Wednesday, 11 April 2012

Newborn Girl Rescued from Toilet in China

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Cao Qulin went into labor last Saturday, which was nine days before her due date. She went to the toilet before reaching the hospital and, unexpectedly, gave birth into the toilet.  Her husband called the police. The Chouyang Fire Brigade explained what happened next.  “The rescuers could see the baby and hear her crying sometimes in the pit. They broke the pits by hand so they could reach the baby without endangering her.”

Cao Qulin went into labor last Saturday, which was nine days before her due date. She went to the toilet before reaching the hospital and, unexpectedly, gave birth into the toilet.  Her husband called the police. The Chouyang Fire Brigade explained what happened next.  “The rescuers could see the baby and hear her crying sometimes in the pit. They broke the pits by hand so they could reach the baby without endangering her.”

The baby has been released from the hospital and is in good condition now. Healthcare authorities in China say that, while delivering a baby in a toilet is unusual, it is much more common with women who have had multiple children. Large families, however, are not common in China, which has adopted a “one child” policy and enforced that by draconian methods.  

The prevalence of gender-specific abortions in China (as well as in other Asian nations) makes the survival of this baby girl even more miraculous. In the normal course of things, there are slightly more boys born than girls — the ratio is 105 boys for every 100 girls. Boys are slightly more prone to medical problems, and the infant mortality rate for boys is marginally higher than for girls. So, in a society that lets God and nature take their course, the male-female ratio would be about the same. Advances in medicine favor women as people get older, so the population of senior citizens is disproportionately female. 

In China, however, and in other nations in which boys are considered more valuable than girls, parents disproportionately choose a boy as their first child. And this is made more pronounced by the “one child” policy in China. In some Chinese provinces, the ratio of births is seriously unbalanced: 130 boys born for every 100 girls born in Henan and Hainan, for example. This has resulted in about 32 million more males under the age of 20 in China than girls 20 or younger.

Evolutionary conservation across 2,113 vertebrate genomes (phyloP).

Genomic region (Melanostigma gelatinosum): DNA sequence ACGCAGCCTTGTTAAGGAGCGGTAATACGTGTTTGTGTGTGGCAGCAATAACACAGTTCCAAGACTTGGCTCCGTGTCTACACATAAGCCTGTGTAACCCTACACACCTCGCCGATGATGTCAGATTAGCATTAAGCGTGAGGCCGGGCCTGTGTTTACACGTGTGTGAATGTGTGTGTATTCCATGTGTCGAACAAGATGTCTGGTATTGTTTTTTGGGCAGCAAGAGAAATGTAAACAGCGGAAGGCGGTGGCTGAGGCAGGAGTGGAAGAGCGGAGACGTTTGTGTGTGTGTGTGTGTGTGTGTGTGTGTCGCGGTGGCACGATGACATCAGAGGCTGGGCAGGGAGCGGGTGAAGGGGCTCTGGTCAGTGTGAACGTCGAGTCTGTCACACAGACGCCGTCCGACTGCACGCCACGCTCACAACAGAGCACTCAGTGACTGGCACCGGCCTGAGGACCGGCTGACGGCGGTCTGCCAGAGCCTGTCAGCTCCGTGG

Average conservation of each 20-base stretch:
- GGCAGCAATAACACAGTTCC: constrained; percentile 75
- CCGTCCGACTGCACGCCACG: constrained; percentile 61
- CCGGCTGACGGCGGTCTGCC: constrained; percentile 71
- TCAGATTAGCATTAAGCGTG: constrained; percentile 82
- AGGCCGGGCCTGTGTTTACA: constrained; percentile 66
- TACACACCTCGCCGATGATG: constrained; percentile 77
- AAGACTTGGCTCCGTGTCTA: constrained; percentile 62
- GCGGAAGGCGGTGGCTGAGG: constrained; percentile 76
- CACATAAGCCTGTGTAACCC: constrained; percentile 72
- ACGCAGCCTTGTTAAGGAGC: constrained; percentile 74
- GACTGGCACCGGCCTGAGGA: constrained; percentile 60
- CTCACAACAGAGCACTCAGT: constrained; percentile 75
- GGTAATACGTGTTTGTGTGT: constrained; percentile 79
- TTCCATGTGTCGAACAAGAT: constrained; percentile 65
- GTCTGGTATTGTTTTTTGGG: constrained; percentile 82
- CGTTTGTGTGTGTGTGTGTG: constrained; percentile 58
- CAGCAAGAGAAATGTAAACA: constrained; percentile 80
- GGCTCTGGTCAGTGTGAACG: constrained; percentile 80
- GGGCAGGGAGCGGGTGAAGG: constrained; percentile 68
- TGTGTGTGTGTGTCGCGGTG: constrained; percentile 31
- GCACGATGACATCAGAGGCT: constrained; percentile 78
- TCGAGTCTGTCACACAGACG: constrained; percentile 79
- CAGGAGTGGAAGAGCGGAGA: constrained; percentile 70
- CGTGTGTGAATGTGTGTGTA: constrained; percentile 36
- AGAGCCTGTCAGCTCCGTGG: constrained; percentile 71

Another factor has been the general decrease of pregnancy and birth in Asian and African nations, as the overall rise in the health of children has made parents less inclined to produce large families, in which in the past a significant percentage of the children could be expected to die before reaching adulthood.

What is curious in China, however, is that the sex selection of males is not taking place among the poor and rural populations so much as it is among the relatively affluent and educated couples in urban areas. Mothers, as much as fathers, want to have a son more than a daughter, and the issue is as much social status as health or wealth. Feminists, who ironically have been the principle champions of abortion on demand, are beginning to take notice. The gender imbalance in Asia, if it continues, will create a substantially lopsided male population on the continent in which most people in the world live.

The same trend is beginning to appear in the United States. Lifenews reported on April 6 of this year that the Asian population in California was already showing up in BGRs (Birth Gender Ratios) with a strong preference for boys. 

G. Sharat Lin, a researcher who has studied the patterns in California, states: “Breaking it down by ethnic groups is showing us that this is not simply noise or some kind of random fluctuation. These are showing up where we would expect them, in the ethnic groups where there is a cultural preference for boys.”

Pro-life groups have supported legislation that would make performing or financing sex-selection or race-selection abortions illegal. Father Shenan Boquet, the president of Human Life International, supports the bills, saying: “While we should strive to end abortion in all circumstance, this legislation is an important and welcome step. Every human life is sacred, but to specifically target the unborn based on race or gender for destruction magnifies the inherit evil of abortion, and fosters an even greater prejudice toward life.”

Cao Qulin, when her newborn girl went into the toilet, reacted like any good mother, and this tiny new soul in our world is blessed to have parents who view her as a blessing, regardless of gender. The tragic gendercide of millions of other unborn girls, however, continues, helped by those feminists who view a “woman’s right to choose” above a “girl's right to live.”